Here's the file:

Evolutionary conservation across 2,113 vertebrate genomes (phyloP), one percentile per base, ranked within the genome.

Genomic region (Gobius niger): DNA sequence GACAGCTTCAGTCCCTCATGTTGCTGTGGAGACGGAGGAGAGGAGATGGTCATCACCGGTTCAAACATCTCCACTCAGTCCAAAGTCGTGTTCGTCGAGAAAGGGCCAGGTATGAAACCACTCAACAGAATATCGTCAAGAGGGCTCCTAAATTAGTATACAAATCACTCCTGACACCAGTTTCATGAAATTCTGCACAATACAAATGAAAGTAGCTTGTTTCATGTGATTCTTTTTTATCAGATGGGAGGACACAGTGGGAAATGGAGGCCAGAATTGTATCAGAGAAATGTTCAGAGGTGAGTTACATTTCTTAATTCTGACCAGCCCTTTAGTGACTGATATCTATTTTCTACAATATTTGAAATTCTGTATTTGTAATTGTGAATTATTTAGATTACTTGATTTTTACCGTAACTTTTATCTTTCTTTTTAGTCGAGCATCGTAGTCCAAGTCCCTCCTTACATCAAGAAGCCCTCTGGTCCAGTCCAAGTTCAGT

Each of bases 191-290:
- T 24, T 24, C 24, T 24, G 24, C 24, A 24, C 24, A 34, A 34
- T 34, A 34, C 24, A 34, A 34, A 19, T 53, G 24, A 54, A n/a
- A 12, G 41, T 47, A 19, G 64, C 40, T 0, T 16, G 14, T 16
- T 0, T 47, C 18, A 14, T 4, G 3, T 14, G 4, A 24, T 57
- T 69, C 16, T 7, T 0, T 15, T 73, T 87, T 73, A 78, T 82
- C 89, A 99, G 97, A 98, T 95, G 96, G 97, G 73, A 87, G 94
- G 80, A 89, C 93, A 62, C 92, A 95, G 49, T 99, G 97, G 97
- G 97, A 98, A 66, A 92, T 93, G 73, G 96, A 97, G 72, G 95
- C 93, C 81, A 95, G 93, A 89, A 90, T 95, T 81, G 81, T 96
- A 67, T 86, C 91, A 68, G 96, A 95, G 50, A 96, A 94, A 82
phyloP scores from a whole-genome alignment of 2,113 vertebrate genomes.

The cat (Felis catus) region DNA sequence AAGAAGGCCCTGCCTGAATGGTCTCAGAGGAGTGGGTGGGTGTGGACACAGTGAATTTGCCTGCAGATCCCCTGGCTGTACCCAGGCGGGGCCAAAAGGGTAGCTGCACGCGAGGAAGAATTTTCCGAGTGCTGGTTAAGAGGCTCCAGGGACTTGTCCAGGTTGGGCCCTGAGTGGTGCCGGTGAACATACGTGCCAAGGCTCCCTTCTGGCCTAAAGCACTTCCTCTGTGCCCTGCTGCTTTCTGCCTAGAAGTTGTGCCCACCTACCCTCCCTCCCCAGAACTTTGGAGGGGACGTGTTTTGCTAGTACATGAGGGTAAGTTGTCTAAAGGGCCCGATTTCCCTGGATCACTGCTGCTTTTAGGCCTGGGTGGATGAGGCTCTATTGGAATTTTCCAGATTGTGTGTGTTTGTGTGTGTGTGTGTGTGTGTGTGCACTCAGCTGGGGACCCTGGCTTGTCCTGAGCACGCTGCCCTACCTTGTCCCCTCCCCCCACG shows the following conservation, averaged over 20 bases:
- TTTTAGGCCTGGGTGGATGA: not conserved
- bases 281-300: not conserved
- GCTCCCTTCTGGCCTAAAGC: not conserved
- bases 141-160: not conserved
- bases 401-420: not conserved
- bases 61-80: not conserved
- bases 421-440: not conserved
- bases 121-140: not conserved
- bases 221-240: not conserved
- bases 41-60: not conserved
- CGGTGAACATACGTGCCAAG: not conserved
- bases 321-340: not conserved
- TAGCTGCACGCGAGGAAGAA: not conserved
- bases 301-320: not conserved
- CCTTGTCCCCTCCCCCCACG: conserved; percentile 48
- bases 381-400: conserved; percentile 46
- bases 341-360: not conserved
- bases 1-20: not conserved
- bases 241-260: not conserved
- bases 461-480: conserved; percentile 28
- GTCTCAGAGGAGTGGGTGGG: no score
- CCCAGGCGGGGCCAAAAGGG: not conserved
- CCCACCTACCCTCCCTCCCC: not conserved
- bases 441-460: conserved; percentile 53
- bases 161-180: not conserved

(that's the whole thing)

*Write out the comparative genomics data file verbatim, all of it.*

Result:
Evolutionary conservation across 2,113 vertebrate genomes (phyloP), one percentile per base, ranked within the genome.

Genomic region (Gobius niger): DNA sequence GACAGCTTCAGTCCCTCATGTTGCTGTGGAGACGGAGGAGAGGAGATGGTCATCACCGGTTCAAACATCTCCACTCAGTCCAAAGTCGTGTTCGTCGAGAAAGGGCCAGGTATGAAACCACTCAACAGAATATCGTCAAGAGGGCTCCTAAATTAGTATACAAATCACTCCTGACACCAGTTTCATGAAATTCTGCACAATACAAATGAAAGTAGCTTGTTTCATGTGATTCTTTTTTATCAGATGGGAGGACACAGTGGGAAATGGAGGCCAGAATTGTATCAGAGAAATGTTCAGAGGTGAGTTACATTTCTTAATTCTGACCAGCCCTTTAGTGACTGATATCTATTTTCTACAATATTTGAAATTCTGTATTTGTAATTGTGAATTATTTAGATTACTTGATTTTTACCGTAACTTTTATCTTTCTTTTTAGTCGAGCATCGTAGTCCAAGTCCCTCCTTACATCAAGAAGCCCTCTGGTCCAGTCCAAGTTCAGT

Each of bases 191-290:
- T 24, T 24, C 24, T 24, G 24, C 24, A 24, C 24, A 34, A 34
- T 34, A 34, C 24, A 34, A 34, A 19, T 53, G 24, A 54, A n/a
- A 12, G 41, T 47, A 19, G 64, C 40, T 0, T 16, G 14, T 16
- T 0, T 47, C 18, A 14, T 4, G 3, T 14, G 4, A 24, T 57
- T 69, C 16, T 7, T 0, T 15, T 73, T 87, T 73, A 78, T 82
- C 89, A 99, G 97, A 98, T 95, G 96, G 97, G 73, A 87, G 94
- G 80, A 89, C 93, A 62, C 92, A 95, G 49, T 99, G 97, G 97
- G 97, A 98, A 66, A 92, T 93, G 73, G 96, A 97, G 72, G 95
- C 93, C 81, A 95, G 93, A 89, A 90, T 95, T 81, G 81, T 96
- A 67, T 86, C 91, A 68, G 96, A 95, G 50, A 96, A 94, A 82
phyloP scores from a whole-genome alignment of 2,113 vertebrate genomes.

The cat (Felis catus) region DNA sequence AAGAAGGCCCTGCCTGAATGGTCTCAGAGGAGTGGGTGGGTGTGGACACAGTGAATTTGCCTGCAGATCCCCTGGCTGTACCCAGGCGGGGCCAAAAGGGTAGCTGCACGCGAGGAAGAATTTTCCGAGTGCTGGTTAAGAGGCTCCAGGGACTTGTCCAGGTTGGGCCCTGAGTGGTGCCGGTGAACATACGTGCCAAGGCTCCCTTCTGGCCTAAAGCACTTCCTCTGTGCCCTGCTGCTTTCTGCCTAGAAGTTGTGCCCACCTACCCTCCCTCCCCAGAACTTTGGAGGGGACGTGTTTTGCTAGTACATGAGGGTAAGTTGTCTAAAGGGCCCGATTTCCCTGGATCACTGCTGCTTTTAGGCCTGGGTGGATGAGGCTCTATTGGAATTTTCCAGATTGTGTGTGTTTGTGTGTGTGTGTGTGTGTGTGTGCACTCAGCTGGGGACCCTGGCTTGTCCTGAGCACGCTGCCCTACCTTGTCCCCTCCCCCCACG shows the following conservation, averaged over 20 bases:
- TTTTAGGCCTGGGTGGATGA: not conserved
- bases 281-300: not conserved
- GCTCCCTTCTGGCCTAAAGC: not conserved
- bases 141-160: not conserved
- bases 401-420: not conserved
- bases 61-80: not conserved
- bases 421-440: not conserved
- bases 121-140: not conserved
- bases 221-240: not conserved
- bases 41-60: not conserved
- CGGTGAACATACGTGCCAAG: not conserved
- bases 321-340: not conserved
- TAGCTGCACGCGAGGAAGAA: not conserved
- bases 301-320: not conserved
- CCTTGTCCCCTCCCCCCACG: conserved; percentile 48
- bases 381-400: conserved; percentile 46
- bases 341-360: not conserved
- bases 1-20: not conserved
- bases 241-260: not conserved
- bases 461-480: conserved; percentile 28
- GTCTCAGAGGAGTGGGTGGG: no score
- CCCAGGCGGGGCCAAAAGGG: not conserved
- CCCACCTACCCTCCCTCCCC: not conserved
- bases 441-460: conserved; percentile 53
- bases 161-180: not conserved